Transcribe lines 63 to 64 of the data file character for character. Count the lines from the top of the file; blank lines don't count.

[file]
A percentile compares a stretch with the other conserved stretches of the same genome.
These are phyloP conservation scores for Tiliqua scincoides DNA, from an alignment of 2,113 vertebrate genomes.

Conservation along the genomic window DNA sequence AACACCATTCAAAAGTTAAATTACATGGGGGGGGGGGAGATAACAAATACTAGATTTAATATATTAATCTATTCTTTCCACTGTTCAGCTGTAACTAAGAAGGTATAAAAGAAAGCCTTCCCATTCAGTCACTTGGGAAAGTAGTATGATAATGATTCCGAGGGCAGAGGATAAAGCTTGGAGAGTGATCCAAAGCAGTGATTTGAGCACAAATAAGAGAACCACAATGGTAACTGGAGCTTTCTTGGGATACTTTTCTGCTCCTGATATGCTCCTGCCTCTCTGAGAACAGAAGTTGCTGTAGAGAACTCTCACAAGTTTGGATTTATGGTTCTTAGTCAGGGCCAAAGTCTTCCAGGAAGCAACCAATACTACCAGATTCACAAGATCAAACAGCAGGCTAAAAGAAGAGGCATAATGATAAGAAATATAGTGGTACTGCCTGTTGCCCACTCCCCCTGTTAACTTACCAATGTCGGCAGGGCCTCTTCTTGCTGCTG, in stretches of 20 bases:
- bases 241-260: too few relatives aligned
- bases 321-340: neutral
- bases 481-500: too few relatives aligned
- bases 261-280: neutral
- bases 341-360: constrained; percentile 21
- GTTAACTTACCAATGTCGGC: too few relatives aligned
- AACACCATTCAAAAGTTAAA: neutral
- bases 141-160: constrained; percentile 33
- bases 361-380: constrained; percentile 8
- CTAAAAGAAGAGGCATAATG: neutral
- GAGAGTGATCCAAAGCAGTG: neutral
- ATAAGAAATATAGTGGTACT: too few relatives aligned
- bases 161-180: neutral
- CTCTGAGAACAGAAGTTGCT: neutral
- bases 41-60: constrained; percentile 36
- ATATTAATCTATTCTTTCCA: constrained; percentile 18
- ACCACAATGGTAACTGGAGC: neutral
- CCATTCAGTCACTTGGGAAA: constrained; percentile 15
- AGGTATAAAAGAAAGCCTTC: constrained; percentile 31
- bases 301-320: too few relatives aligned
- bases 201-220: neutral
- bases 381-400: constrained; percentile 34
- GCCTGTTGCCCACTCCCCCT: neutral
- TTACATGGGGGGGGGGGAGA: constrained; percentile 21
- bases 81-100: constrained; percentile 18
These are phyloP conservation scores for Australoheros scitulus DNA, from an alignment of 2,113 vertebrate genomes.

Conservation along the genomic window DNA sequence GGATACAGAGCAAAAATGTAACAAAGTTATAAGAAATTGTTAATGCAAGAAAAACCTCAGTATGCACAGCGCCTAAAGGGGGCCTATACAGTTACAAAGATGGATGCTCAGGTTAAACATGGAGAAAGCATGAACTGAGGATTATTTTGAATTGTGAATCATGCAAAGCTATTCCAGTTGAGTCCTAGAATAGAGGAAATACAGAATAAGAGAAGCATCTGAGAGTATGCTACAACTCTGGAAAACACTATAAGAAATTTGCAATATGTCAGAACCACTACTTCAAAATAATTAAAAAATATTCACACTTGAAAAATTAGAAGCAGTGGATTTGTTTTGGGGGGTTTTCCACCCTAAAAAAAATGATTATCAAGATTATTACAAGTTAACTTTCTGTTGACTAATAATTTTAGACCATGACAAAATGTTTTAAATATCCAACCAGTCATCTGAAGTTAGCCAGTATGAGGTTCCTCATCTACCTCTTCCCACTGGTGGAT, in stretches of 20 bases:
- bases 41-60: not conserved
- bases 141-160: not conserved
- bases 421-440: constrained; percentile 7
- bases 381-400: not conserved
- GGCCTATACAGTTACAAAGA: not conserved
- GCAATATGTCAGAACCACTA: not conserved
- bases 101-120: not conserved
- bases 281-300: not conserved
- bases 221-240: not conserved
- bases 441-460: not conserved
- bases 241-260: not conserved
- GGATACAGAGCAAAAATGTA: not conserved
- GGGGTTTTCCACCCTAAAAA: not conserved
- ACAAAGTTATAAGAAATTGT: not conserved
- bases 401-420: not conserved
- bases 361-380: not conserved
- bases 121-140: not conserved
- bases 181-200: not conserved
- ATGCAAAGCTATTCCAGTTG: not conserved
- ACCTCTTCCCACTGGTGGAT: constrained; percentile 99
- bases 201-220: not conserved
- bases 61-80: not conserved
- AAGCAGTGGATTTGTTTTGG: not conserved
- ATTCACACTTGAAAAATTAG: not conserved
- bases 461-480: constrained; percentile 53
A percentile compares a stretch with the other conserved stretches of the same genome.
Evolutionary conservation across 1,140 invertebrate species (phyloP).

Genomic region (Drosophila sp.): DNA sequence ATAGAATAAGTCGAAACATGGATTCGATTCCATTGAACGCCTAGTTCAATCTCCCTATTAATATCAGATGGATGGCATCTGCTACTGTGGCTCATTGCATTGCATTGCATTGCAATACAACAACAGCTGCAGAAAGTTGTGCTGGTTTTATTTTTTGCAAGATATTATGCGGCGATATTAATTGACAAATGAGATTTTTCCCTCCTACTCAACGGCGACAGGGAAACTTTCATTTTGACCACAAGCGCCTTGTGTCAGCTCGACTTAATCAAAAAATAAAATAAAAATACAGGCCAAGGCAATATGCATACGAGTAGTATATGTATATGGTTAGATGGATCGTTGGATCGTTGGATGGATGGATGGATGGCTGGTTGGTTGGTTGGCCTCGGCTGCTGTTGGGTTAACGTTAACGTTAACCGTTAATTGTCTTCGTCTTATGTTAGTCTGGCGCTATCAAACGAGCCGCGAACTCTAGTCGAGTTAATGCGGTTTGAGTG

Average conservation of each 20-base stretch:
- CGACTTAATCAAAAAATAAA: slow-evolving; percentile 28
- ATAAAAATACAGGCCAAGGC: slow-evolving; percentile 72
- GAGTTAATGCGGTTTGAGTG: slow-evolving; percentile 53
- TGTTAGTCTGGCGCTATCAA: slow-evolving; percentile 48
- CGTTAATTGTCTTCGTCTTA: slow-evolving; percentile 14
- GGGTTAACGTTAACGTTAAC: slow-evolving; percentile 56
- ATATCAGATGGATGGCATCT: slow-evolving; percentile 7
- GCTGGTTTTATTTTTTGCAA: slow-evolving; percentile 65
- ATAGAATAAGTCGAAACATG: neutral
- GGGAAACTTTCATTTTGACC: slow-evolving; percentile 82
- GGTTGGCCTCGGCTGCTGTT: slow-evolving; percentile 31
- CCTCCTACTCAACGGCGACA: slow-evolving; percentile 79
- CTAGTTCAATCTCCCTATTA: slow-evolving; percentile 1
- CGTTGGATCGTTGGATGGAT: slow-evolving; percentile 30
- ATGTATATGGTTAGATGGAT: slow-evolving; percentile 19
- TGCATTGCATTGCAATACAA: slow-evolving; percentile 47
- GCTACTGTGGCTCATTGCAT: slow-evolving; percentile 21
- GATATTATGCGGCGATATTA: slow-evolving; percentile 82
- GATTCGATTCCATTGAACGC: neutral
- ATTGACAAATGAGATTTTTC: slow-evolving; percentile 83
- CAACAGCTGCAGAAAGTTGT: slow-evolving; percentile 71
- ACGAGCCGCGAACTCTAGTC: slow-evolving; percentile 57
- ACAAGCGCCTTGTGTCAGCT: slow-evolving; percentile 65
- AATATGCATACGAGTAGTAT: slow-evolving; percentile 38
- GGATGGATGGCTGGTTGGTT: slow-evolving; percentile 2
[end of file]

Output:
- TGTTAGTCTGGCGCTATCAA: slow-evolving; percentile 48
- CGTTAATTGTCTTCGTCTTA: slow-evolving; percentile 14